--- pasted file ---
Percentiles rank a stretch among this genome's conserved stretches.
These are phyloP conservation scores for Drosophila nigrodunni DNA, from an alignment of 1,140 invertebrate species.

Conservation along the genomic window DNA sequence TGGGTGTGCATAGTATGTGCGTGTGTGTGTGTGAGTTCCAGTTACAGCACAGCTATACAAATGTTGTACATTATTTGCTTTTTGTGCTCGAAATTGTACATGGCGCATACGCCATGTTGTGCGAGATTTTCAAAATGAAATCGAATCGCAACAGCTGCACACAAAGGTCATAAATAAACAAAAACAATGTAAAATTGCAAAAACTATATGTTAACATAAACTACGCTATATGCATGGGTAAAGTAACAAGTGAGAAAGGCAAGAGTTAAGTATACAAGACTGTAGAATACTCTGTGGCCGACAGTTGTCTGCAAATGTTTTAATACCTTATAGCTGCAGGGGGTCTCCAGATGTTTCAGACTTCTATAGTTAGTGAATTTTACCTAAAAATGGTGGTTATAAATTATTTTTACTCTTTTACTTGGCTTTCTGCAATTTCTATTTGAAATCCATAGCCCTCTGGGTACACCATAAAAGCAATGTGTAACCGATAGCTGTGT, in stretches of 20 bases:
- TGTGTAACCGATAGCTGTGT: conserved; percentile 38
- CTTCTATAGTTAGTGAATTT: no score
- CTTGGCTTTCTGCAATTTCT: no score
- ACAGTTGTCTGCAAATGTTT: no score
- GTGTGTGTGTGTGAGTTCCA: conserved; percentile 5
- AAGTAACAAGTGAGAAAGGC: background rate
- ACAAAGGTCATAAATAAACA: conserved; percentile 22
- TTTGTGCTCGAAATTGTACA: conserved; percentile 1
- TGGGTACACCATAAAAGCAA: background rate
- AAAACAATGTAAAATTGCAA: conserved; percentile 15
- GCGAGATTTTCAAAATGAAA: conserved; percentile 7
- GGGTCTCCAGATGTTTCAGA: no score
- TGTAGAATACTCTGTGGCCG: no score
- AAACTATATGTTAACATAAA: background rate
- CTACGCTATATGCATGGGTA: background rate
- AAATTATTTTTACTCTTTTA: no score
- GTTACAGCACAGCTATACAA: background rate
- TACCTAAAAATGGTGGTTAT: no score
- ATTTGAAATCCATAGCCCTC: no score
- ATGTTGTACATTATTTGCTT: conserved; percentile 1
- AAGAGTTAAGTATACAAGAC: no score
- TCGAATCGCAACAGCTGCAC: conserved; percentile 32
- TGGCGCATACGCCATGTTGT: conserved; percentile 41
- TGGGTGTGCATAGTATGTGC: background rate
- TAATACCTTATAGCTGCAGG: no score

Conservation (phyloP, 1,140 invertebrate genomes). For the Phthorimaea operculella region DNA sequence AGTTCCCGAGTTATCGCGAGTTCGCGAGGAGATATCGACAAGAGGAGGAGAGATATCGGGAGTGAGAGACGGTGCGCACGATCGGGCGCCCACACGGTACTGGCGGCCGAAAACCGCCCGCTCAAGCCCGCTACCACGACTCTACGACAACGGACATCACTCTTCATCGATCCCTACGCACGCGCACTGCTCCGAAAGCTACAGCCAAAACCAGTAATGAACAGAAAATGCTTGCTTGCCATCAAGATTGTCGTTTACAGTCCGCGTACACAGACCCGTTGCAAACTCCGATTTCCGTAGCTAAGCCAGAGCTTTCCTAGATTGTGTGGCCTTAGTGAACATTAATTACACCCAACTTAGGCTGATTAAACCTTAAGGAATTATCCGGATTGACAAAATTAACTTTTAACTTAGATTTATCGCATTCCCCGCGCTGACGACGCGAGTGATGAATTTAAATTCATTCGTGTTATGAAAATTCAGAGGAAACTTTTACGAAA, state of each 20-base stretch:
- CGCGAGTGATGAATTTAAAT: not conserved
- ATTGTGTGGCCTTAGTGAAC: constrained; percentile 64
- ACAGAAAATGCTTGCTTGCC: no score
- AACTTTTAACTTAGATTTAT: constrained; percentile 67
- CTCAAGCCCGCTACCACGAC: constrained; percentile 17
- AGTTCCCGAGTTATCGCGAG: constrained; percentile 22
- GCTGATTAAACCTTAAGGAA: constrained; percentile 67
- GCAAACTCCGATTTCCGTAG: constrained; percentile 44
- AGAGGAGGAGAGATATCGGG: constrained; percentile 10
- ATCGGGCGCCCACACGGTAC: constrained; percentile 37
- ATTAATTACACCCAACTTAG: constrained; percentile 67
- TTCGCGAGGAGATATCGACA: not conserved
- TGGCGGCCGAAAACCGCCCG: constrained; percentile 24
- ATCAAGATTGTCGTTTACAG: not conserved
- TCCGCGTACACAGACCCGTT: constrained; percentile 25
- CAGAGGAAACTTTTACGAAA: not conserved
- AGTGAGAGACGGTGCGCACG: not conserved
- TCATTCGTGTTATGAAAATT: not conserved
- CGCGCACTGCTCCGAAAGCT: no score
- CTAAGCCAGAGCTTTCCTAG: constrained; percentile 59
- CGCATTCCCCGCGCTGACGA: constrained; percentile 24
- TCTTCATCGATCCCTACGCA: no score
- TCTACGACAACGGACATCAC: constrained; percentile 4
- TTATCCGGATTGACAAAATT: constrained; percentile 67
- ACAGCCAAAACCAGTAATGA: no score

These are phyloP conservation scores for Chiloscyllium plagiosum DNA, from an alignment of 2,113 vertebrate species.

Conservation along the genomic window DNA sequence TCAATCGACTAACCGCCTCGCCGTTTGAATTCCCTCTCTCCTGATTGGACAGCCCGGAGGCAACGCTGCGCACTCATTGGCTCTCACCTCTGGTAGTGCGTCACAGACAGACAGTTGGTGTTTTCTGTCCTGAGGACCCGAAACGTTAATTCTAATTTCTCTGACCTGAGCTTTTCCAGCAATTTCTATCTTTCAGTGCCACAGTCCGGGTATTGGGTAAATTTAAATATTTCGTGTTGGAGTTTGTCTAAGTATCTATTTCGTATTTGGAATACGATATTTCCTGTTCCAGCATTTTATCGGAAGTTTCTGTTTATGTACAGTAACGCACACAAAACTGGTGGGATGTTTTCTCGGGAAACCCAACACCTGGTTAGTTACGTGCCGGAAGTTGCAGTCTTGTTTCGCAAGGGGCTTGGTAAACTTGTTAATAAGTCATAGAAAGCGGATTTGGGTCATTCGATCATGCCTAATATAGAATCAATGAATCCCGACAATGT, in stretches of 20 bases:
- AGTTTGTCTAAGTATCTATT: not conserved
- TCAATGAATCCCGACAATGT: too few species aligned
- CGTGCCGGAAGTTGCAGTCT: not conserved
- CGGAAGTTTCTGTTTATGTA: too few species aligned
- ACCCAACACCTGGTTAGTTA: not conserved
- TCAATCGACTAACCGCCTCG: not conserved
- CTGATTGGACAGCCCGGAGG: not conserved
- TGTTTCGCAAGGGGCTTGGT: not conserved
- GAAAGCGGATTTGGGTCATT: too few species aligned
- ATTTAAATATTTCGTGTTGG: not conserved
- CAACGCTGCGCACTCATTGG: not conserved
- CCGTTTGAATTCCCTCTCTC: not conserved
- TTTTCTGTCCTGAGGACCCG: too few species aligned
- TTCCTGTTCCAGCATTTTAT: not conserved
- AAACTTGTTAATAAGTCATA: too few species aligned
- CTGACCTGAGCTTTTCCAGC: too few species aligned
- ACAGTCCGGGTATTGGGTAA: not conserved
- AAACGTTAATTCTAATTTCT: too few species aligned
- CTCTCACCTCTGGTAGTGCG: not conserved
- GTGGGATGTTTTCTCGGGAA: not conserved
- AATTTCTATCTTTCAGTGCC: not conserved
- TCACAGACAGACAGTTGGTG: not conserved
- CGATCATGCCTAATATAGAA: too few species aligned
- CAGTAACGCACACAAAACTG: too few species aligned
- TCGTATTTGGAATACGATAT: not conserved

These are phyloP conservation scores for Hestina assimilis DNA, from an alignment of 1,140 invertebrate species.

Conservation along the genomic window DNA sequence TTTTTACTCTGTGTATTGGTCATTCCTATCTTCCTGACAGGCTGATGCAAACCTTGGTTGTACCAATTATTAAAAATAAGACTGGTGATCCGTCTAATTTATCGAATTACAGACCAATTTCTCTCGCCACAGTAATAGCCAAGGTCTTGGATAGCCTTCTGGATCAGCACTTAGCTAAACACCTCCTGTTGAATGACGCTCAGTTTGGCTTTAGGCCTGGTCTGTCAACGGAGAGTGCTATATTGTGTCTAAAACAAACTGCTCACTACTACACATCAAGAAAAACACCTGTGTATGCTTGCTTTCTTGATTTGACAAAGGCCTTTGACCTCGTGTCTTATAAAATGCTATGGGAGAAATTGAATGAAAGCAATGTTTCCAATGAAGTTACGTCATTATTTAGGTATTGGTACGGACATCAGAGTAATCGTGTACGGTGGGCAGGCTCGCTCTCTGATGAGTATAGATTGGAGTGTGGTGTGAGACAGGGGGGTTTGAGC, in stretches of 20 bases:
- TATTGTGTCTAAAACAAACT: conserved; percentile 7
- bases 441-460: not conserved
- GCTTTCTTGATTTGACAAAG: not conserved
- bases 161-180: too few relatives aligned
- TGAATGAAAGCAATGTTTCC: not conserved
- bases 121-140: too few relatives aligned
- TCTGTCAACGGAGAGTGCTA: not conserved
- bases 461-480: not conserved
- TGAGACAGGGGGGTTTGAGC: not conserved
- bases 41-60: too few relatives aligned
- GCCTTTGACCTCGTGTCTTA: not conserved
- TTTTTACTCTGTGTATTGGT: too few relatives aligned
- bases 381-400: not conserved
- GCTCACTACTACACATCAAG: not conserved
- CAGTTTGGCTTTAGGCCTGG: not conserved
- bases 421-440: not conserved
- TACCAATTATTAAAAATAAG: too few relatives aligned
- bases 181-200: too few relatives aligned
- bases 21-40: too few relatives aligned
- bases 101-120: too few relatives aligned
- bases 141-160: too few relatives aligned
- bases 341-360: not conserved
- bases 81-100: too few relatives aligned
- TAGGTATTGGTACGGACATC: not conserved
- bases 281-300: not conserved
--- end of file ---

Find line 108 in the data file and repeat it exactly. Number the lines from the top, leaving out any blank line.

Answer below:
- bases 281-300: not conserved